Separately the Securities and Exchange Commission levied insider trading charges against the three men.
The SEC also named Cameron Collins’ fiancee – the daughter of Stephen Zarsky – and her mother, who were referred to in the Justice Department indictment but not named.
Charges were settled with Lauren Zarsky, Cameron Collins’ girlfriend, and her mother, Dorothy Zarsky, for ‘trading on the basis of material, nonpublic information,’ the SEC said in a statement.
The two women ‘consented to the entry of final judgments without admitting or denying the charges that they sold their shares of Innate based on tips they received from Cameron Collins,’ the statement read.
Lauren Zarsky agreed to disgorge her ill-gotten gains of $19,440, plus prejudgment interest of $839, and pay a civil penalty of $19,440. A CPA, she also agreed to be suspended from appearing or practicing before the SEC as an accountant, which includes not participating in the financial reporting or audits of public companies. She can apply for reinstatement in five years.
Dorothy Zarsky agreed to disgorge her ill-gotten gains of $22,600, plus prejudgment interest of $975, and pay a civil penalty of $22,600.
According to the indictment, Lauren Zarsky, referred to as CC-1, had bought 40,464 shares of Innate earlier in June. On June 23, at 9:37 am, she ordered her brokerage firm to sell all of them. This allowed her to avoid loses of $19,440.
On the night of June 22, Cameron Collins and Lauren Zarsky drove to the home of Stpehen Zarsky and his wife, Dorothy, who is referred to as CC-2 in the federal indictment.
At 9:17 pm Lauren sent a text to her mother saying ‘we’re here.’
There, Cameron told the Zarskys the MIS416 drug test had failed and that he intended to sell his Innate share but ‘he would allow Zarsky and CC-2 to sell their Innate shares first so as to avoid depressing Innate’s stock price with his own sales beforehand.’
Dorothy Zarsky called her brokerage firm at 9:34 pm that night to sell her shares. One of the firm’s representatives walked her through the process, allowing her to place an online order to sell 30,250 of her 50,000 shares of Innate on the Australian Stock Exchange before trading for that company was halted. She sold her U.S. shares the following morning, avoiding a loss of $22,600.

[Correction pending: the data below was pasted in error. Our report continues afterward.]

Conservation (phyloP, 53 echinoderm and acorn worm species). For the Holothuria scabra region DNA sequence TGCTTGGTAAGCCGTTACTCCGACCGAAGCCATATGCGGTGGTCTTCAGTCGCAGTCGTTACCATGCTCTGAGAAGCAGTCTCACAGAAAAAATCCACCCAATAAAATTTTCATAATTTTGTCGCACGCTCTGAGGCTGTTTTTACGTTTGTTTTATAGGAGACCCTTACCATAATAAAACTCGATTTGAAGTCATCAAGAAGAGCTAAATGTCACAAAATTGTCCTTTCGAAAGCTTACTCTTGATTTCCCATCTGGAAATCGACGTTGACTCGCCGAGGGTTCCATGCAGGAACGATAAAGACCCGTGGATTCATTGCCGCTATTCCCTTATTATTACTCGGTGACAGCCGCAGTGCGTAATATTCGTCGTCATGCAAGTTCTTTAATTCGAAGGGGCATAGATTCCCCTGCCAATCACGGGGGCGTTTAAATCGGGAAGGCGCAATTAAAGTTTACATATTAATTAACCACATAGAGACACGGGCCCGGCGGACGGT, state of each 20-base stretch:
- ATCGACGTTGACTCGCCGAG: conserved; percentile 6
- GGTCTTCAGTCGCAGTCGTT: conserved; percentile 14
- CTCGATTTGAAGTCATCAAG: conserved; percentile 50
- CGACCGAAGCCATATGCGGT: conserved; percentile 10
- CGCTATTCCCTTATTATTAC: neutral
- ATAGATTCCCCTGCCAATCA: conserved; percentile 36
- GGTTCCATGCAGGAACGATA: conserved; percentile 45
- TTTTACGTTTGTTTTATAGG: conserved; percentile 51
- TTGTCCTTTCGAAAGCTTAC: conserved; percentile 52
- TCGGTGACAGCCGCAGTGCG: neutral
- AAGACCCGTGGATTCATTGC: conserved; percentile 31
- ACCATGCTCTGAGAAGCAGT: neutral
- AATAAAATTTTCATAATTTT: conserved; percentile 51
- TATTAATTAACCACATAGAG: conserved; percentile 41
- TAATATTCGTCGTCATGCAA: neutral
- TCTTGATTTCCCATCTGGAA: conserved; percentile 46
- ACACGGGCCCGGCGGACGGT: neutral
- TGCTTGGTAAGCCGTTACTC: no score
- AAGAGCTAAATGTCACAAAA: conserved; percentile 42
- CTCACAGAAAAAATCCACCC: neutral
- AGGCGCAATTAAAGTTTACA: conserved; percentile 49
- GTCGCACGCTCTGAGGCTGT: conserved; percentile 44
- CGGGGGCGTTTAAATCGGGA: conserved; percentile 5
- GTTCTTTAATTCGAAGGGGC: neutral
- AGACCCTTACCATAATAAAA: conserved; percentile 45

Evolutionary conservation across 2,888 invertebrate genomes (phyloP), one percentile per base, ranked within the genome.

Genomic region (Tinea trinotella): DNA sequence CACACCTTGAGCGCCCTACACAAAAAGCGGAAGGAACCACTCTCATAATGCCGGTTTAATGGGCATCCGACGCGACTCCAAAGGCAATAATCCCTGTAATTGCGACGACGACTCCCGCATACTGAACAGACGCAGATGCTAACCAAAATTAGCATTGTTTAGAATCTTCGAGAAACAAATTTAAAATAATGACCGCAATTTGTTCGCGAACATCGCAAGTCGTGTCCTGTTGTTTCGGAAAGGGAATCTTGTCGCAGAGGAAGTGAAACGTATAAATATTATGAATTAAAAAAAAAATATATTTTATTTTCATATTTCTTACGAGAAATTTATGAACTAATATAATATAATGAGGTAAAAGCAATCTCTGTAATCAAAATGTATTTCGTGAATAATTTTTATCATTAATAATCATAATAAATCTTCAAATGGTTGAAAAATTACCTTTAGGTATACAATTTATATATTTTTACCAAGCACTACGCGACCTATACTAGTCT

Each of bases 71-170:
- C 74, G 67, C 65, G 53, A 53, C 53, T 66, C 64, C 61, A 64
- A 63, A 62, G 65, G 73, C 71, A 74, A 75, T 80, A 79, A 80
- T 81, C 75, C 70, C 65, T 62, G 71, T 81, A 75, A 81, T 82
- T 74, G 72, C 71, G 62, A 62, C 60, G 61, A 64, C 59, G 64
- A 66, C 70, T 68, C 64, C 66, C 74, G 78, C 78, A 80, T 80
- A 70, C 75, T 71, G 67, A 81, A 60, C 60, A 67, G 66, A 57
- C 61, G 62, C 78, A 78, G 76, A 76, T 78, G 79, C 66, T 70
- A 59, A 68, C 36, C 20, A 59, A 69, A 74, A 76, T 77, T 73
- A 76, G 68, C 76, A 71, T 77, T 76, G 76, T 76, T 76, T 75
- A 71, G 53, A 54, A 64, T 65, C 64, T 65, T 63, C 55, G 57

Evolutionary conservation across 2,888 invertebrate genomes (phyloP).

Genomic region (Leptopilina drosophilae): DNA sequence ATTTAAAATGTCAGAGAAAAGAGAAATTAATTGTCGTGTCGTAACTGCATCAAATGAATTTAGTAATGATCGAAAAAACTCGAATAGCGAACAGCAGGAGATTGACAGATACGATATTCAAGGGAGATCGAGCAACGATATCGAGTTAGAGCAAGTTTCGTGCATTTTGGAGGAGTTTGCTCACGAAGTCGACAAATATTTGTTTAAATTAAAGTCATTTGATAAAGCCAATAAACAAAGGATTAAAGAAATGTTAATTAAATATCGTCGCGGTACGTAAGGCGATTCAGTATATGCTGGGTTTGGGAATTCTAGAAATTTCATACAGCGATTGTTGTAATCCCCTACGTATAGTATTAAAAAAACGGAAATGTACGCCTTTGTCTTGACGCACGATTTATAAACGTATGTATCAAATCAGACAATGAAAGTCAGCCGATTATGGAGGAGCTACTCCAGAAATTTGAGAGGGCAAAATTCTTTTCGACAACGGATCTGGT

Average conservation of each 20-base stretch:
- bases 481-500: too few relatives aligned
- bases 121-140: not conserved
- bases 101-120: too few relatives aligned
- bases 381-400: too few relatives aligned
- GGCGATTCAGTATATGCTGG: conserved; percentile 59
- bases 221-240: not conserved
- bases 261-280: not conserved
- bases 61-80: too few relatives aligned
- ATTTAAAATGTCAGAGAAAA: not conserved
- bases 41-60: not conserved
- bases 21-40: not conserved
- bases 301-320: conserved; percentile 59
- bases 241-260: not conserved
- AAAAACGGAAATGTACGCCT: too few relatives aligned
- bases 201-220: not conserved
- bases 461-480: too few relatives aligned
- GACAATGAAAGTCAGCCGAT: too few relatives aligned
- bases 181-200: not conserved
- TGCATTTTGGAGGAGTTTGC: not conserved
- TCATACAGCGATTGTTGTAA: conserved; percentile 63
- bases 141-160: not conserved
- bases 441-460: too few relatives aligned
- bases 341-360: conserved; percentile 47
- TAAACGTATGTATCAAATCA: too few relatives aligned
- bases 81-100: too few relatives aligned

Stephen Zarsky placed a sale order on his shares at 7:52 am on the morning of June 23.
Attorneys for Rep. Collins said in a statement to CNN that they ‘will answer the charges filed against Congressman Collins in Court and will mount a vigorous defense to clear his good name.’
‘It is notable that even the government does not allege that Congressman Collins traded a single share of Innate (Immunotherapeutics) stock. We are confident he will be completely vindicated and exonerated,’ the statement noted.
House Speaker Paul Ryan called for a ‘prompt and thorough’ investigation by the ethics committee.
‘Until this matter is settled, Rep. Collins will no longer be serving on the House Energy and Commerce Committee,’ the speaker said in a statement.
According to Rep. Collin’s 2016 financial disclosure report, he held a stake in Innate valued between $25 million and $50 million at that time.
Four other Republican House members — Reps. Markwayne Mullin of Oklahoma, Billy Long of Missouri, Mike Conaway of Texas, and Doug Lamborn of Colorado — owned stock in the company.
Tom Price, the congressman turned Health and Human Service Secretary, also owned stock in Innate.
Mullin’s office told the DailyMail.com that the congressman learned of Innate when it became ‘a newsworthy topic.’ He decided to invest in Innate ‘only after doing his own personal research of the company.’
Berman, the U.S. attorney, would not say whether other members of Congress were under investigation, saying only that it was ‘not an aspect of this indictment.’
The non-partisan Office of Congressional Ethics investigated Collins’ stock in the company and whether it was a conflict of interest with his work on Capitol Hill.
In July, the House Ethics Committee announced it was reviewing Collins’ stock ownership.
‘There is a substantial reason to believe that Representative Collins shared material nonpublic information in the purchase of Innate stock, in violation of House rules, standards of conduct, and federal law,’ according to the Office of Congressional Ethics released last fall.
After Collins became a member of Congress in 2013, he began working on the 21st Century Cures Act.
That legislation, which became law last year, includes a provision Collins authored that speeds the drug approval process for companies like Innate.
But he argued there is no conflict of interest between his investment in the firm – which gives him about a 17 percent ownership stake in the company – and his work on the measure because Innate didn’t have any business before the federal government.
His office also argued the company answers to Australian and New Zealand regulators and American authorities.
Collins has insisted his shares in Innate are about saving the lives of people with multiple sclerosis, not making money.
‘What we’ve done and what we are doing is life changing and life-saving for potentially millions,’ he told the Rochester Democrat and Chronicle last year. ‘I’m so proud of what this company is doing and without me, it wouldn’t exist. When they write my epitaph, it’s going to say Innate Immunotherapeutics, saving millions of lives. It’s not going to be member of Congress.’